Verizon, too, is developing new associate training modules using virtual reality. Like Walmart, they are using the technology to train associates for situations they are unable to replicate in real life. Specifically, Verizon is focused on targeting violent loss prevention. Although violent loss prevention incidents occur in fewer than fifty of their stores a year, thousands of managers have been trained in their armed robbery loss prevention course. Verizon Chief Security Officer Michael Mason told CBS that even though armed robberies are far from common, preparing associates to deal with a dangerous situation is a reality of life and that is worth facing if it can help them identify threats and protect themselves more effectively. “Clicking through a computer module is nothing like turning around to a gun in your face,” said Mike Currier, associate director, at the Loss Prevention Research Council’s (LPRC) summer Innovate event. Turning around to a gun in the face is actually a part of the Verizon virtual reality training. Although some Verizon managers described the training as visceral and traumatizing, they said the training helped them practice staying calm in an emergency in order to protect themselves and customers. These are just two examples of virtual reality training in the retail industry. Chipotle is even using virtual reality technology to train new associates, and Jet Blue is using it to familiarize airplane technicians with their jets.

The other big use for VR in loss prevention is in research. Like associate training, the greatest benefit of using virtual reality in loss prevention research is the ability to create scenarios that would otherwise be difficult or impossible to replicate in-store. We see this done in the treatment phobias, where a patient is exposed to a mild version of their fear with virtual reality because they are unable to confront the real fear. With virtual reality research in autism spectrum disorder, virtual reality can be used to see how research subjects interact with virtual elements of a retail environment, without ever entering a store. This allows loss prevention research to be conducted in a way that is less disruptive to business operations, while simultaneously enriching the quality of data that can be collected. New developments in virtual reality such as eye-tracking and haptic feedback (the ability to perceive touch in VR) allow for unprecedented methods of data collection. For example, eye tracking in virtual reality can allow a researcher to follow the exact gaze of a research subject. In loss prevention, this means knowing exactly where a potential offender or customer looks upon entering a store, instead of relying on participant feedback which can be skewed by questioning. The convenience and richness of data available by virtual reality make it superior for research in loss prevention.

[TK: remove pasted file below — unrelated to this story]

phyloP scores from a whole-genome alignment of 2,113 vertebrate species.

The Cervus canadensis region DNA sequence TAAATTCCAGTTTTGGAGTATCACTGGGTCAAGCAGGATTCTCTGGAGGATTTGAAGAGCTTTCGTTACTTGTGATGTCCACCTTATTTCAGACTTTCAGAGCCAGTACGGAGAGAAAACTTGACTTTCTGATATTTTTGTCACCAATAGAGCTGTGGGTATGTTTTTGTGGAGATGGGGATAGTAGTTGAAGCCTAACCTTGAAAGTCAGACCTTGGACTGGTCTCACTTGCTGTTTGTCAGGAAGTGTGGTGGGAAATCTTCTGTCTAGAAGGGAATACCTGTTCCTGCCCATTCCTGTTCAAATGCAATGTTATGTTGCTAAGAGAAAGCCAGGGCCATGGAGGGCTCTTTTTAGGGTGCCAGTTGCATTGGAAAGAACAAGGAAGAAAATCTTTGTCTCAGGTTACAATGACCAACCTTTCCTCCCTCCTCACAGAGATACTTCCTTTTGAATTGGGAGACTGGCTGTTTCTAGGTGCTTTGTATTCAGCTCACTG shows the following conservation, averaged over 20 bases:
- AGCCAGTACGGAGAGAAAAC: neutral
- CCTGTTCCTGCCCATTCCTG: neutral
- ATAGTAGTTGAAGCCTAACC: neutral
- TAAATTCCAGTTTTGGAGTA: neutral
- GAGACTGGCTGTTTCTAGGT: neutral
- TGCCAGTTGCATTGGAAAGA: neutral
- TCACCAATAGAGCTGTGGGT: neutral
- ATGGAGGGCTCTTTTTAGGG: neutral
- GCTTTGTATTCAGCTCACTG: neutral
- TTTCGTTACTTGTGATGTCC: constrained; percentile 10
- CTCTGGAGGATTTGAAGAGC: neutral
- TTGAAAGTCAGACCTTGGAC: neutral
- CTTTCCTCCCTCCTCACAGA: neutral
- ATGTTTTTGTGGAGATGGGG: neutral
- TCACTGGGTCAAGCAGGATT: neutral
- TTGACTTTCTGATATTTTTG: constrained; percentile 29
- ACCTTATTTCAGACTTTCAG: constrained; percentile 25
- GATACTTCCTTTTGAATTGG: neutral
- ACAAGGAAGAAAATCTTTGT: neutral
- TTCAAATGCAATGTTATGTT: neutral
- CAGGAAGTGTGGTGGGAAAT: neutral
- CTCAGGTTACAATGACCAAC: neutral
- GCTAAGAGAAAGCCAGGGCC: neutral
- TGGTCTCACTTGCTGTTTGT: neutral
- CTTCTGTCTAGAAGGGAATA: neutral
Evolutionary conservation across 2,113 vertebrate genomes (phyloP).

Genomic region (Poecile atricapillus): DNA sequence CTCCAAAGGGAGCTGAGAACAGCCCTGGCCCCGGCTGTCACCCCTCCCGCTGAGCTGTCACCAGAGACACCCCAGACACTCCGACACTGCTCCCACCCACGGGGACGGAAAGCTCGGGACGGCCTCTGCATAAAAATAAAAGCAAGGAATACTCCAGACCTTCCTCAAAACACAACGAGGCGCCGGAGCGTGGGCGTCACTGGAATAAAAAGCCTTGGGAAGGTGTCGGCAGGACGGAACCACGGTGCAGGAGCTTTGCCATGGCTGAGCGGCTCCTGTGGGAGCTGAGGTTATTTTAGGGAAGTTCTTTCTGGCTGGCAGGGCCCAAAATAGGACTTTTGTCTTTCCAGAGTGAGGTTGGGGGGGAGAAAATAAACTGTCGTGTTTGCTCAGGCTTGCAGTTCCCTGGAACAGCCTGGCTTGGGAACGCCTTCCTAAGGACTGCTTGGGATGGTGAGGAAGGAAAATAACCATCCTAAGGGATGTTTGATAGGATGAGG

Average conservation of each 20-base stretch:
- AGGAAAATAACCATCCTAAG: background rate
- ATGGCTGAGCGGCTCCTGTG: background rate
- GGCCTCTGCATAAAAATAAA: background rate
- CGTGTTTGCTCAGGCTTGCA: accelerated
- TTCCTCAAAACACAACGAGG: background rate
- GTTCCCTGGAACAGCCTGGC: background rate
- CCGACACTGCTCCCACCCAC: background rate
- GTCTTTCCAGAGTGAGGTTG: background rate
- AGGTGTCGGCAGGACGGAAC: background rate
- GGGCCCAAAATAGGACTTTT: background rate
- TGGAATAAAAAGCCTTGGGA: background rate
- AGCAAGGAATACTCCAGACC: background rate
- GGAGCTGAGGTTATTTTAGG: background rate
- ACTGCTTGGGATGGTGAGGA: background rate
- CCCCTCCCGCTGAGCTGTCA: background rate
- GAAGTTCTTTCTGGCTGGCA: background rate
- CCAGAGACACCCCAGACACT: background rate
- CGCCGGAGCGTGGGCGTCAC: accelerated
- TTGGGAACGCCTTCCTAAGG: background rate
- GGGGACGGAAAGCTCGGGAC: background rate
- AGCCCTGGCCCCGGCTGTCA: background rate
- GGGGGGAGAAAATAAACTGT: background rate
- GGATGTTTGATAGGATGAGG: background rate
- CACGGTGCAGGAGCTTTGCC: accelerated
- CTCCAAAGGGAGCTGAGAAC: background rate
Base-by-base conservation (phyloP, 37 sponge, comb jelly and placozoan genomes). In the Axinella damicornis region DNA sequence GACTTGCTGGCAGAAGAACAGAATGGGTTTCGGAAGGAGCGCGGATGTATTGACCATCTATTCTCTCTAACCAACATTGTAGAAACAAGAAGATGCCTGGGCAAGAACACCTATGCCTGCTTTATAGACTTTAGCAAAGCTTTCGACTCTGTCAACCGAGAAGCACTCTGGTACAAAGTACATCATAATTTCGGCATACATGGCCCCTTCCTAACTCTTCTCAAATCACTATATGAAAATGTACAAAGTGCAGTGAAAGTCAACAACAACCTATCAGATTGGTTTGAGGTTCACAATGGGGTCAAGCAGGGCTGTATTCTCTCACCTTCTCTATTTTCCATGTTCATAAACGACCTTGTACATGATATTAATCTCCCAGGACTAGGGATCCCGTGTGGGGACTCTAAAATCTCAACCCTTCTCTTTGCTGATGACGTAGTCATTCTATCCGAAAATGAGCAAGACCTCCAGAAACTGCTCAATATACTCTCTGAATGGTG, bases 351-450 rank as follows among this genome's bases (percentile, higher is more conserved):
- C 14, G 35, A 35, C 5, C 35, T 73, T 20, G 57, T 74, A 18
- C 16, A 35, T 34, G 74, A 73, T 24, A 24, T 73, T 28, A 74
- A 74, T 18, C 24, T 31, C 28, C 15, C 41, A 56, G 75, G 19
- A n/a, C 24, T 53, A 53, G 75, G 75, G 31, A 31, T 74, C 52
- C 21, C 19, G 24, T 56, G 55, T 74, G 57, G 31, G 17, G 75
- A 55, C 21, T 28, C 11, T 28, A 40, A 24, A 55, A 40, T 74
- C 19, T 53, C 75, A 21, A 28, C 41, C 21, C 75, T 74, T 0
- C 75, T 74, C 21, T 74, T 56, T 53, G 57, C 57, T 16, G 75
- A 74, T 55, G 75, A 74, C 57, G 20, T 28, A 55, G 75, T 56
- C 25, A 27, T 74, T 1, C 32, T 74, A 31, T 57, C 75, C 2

Another mode of virtual immersion is mixed reality systems, such as the Simulation Lab located in the LPRC’s NextRetail Research Center in Gainesville, Florida, made possible by Sensormatic and Nedap. Mixed reality is created using a combination of physical and digital objects in the immersion experience, to better target participant attention and response. For example, focus groups can be virtually immersed in a store using our simulation lab, but can interact physically with real elements in a store such as a self-checkout terminal. Another advantage of this over a traditional virtual reality system is the ability to target focus groups, rather than individuals. In addition, a mixed reality room can be combined with biofeedback systems to allow for an even richer level of data collection that can be done with virtual reality systems. We believe that allowing participants to interact with the environment as well as each other will lead to the best replication of real-world conditions, because loss prevention is never an isolated event or individual interaction; it happens in the context of others. Regardless, virtual reality has both research and employee training possibilities, and will definitely play a part in the future of loss prevention and retail.